After sharing with you all the delicious things I ate in Thessaloniki, it’s time for a more comprehensive guide! To recap: Thessaloniki is Greece’s second largest city located in the region of Macedonia in Northern Greece. Unlike Athens, Thessaloniki wasn’t a famous city in ancient times, as the Macedonian Kings had chosen different cities as their base: Aeges, Phillipi, Pydna. The city flourished under Roman rule and even more during the Byzantine era. The Byzantine legacy is prominent all over the city and its monuments constitute part of UNESCO’s World Heritage Sites.
Things to see and do in Thessaloniki
The Archaeological Museum houses individual works of art as well as excavation findings from the wider region of Macedonia. The exhibits are organized in 6 distinct collections: Prehistoric Macedonia, Genesis of the Cities, Macedonia from 7th century BC up to late antiquity, Thessaloniki: a Macedonian metropolis, Macedonian Gold (probably the best part of the exhibits) and Field, House, Garden, Place.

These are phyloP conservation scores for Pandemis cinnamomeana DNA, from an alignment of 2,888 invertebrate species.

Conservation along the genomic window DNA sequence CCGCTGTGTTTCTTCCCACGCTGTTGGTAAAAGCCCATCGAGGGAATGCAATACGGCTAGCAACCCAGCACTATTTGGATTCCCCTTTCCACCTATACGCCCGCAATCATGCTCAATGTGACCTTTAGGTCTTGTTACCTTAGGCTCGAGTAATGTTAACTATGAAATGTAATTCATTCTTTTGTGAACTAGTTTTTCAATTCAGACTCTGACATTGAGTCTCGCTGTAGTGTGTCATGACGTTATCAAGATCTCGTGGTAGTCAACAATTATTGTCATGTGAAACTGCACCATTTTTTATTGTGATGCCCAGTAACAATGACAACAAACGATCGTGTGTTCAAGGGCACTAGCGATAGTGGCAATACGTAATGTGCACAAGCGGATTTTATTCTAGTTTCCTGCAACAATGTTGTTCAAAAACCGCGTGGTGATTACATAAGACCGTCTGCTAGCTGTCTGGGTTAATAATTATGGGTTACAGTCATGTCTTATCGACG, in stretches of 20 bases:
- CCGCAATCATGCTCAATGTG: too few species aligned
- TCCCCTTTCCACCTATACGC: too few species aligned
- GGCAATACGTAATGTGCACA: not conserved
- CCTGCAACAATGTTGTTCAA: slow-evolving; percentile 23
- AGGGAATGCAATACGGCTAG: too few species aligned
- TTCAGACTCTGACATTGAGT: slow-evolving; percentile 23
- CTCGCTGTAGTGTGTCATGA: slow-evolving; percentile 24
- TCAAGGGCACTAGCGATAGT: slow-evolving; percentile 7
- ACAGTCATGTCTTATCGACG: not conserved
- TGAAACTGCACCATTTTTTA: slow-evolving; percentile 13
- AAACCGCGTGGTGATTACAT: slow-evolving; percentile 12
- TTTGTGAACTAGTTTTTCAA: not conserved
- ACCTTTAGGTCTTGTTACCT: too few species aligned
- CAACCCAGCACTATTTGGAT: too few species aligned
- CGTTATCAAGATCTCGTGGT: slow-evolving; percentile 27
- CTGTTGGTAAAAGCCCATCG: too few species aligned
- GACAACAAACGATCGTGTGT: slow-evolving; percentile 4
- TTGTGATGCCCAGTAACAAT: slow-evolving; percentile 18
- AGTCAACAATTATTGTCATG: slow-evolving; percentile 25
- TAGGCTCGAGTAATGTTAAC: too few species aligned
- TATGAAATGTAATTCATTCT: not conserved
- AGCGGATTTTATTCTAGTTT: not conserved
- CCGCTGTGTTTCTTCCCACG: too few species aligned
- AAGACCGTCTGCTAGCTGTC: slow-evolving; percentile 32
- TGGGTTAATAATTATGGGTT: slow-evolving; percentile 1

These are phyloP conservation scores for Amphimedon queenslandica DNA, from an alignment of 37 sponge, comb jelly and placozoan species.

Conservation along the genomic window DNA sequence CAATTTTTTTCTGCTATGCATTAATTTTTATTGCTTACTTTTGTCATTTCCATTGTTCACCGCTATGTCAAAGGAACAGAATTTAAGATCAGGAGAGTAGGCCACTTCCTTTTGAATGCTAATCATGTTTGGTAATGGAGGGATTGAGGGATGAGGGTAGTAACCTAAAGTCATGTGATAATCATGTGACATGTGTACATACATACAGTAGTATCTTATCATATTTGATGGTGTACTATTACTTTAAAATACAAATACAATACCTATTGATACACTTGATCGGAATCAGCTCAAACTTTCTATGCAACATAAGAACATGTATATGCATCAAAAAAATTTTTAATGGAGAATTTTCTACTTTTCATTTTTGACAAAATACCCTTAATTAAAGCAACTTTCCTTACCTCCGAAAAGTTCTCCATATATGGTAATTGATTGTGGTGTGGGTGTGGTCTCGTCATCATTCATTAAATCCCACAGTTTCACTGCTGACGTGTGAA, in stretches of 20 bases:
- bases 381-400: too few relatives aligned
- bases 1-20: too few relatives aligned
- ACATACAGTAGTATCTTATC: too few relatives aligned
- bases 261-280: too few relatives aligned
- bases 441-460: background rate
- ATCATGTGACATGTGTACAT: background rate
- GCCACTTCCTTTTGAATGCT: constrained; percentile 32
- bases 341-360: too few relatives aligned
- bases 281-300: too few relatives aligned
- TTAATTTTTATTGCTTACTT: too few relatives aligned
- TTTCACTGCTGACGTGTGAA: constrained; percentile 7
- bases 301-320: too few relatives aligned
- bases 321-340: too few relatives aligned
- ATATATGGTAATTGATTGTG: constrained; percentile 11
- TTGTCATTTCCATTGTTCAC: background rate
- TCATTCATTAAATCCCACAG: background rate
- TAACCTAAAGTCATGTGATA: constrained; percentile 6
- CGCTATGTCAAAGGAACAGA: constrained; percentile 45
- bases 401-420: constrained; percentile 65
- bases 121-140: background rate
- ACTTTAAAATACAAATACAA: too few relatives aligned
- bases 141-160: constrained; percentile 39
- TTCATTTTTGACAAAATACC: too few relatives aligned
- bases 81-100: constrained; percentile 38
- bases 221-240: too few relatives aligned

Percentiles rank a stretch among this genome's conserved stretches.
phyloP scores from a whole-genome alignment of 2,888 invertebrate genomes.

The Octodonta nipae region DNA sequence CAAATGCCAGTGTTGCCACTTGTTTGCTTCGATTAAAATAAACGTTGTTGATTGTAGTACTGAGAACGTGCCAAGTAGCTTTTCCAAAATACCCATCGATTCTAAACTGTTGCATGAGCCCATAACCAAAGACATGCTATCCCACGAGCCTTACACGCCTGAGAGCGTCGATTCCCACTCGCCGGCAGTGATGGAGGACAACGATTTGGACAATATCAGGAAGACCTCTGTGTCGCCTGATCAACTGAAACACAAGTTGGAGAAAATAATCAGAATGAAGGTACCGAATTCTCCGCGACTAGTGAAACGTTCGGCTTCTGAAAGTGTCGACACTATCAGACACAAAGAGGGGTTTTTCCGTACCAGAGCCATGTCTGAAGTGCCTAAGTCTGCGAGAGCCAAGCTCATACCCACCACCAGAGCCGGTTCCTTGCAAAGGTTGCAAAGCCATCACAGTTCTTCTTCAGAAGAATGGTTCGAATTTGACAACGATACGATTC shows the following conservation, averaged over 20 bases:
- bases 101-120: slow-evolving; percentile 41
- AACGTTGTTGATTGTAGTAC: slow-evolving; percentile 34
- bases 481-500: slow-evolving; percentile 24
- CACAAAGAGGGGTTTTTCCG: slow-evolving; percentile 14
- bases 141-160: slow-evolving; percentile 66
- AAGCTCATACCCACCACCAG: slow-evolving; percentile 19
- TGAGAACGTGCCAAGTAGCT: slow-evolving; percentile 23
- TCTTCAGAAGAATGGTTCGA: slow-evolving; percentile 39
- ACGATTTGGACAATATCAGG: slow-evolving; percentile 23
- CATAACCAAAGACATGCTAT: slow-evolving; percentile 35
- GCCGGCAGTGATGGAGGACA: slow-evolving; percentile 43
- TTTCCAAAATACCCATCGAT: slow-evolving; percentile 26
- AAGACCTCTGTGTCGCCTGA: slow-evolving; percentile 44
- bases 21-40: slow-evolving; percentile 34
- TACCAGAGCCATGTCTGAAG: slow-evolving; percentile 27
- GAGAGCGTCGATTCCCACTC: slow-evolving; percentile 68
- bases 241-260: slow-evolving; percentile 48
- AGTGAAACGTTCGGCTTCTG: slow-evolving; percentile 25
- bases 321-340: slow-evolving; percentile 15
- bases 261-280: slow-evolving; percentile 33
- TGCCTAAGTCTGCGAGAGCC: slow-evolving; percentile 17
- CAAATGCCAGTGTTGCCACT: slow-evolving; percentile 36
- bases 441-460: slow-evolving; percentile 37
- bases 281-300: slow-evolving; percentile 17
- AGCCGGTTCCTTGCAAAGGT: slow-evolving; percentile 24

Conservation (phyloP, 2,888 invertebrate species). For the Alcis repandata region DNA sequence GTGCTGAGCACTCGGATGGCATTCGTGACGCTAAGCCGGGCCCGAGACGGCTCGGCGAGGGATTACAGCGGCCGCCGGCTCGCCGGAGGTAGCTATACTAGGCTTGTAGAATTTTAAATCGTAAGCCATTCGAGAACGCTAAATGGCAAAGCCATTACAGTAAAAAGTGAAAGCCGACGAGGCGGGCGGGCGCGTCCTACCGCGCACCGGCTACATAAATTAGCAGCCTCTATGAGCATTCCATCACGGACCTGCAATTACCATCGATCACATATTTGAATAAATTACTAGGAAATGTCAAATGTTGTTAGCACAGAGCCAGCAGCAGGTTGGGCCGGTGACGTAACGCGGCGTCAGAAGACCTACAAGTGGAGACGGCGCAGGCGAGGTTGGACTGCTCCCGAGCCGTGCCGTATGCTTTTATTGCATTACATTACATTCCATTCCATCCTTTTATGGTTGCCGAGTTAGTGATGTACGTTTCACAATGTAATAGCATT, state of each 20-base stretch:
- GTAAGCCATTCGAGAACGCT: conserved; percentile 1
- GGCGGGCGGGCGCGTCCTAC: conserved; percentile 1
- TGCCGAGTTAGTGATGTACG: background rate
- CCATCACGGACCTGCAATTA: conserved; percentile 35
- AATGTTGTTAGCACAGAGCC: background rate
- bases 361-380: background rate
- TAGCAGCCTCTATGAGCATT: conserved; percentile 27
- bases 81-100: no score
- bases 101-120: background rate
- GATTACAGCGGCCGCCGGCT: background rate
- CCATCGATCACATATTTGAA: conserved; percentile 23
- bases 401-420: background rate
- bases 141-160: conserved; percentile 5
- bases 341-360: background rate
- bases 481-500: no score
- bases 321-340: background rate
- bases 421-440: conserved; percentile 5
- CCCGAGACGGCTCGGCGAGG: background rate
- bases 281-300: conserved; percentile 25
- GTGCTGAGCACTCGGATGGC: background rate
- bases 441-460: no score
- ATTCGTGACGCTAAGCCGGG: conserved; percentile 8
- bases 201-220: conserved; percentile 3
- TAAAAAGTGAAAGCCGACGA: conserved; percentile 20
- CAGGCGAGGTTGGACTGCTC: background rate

Museum of Byzantine Culture
The Museum of Byzantine Culture opened its doors back in 1994 and is housed in an exquisite building designed by architect and painter Kyriakos Krokos. The museum is organized in 11 halls where the aspects of Byzantine and post-Byzantine culture are presented through exhibits from Thessaloniki and the region of Macedonia. Artifacts date from 4th century BC up to the 19th century.
The White Tower
The White Tower is Thessaloniki’s symbol or “logo” so to speak. The current tower replaced an old Byzantine fortification, which was reconstructed by the Ottomans to fortify the city’s harbor; it became a notorious prison and scene of mass executions during the period of Ottoman rule. It was substantially remodeled and its exterior was whitewashed after Greece annexed the city in 1912.
Although I’ve visited Thessaloniki many times due to having family there, I’d never been up to the White Tower until now. The views from the Tower, especially towards the sea side promenade, are amazing. The next spot though will provide you with even better vistas over the city.
The Telecommunications (OTE) Tower
The OTE Tower (OTE stands for Greek Telecommunications Organization) is another symbolic site, built in 1970 in the entrance of Thessaloniki’s Exhibition Center, where the Thessaloniki International Fair, an annual commercial exhibition event, takes place. The Tower has a rotating café on the 5th floor. The view is amazing (360 degrees as well) but the café needs renovation. Nearby you’ll also find the Macedonian Museum of Modern Art, the first modern art museum in Greece.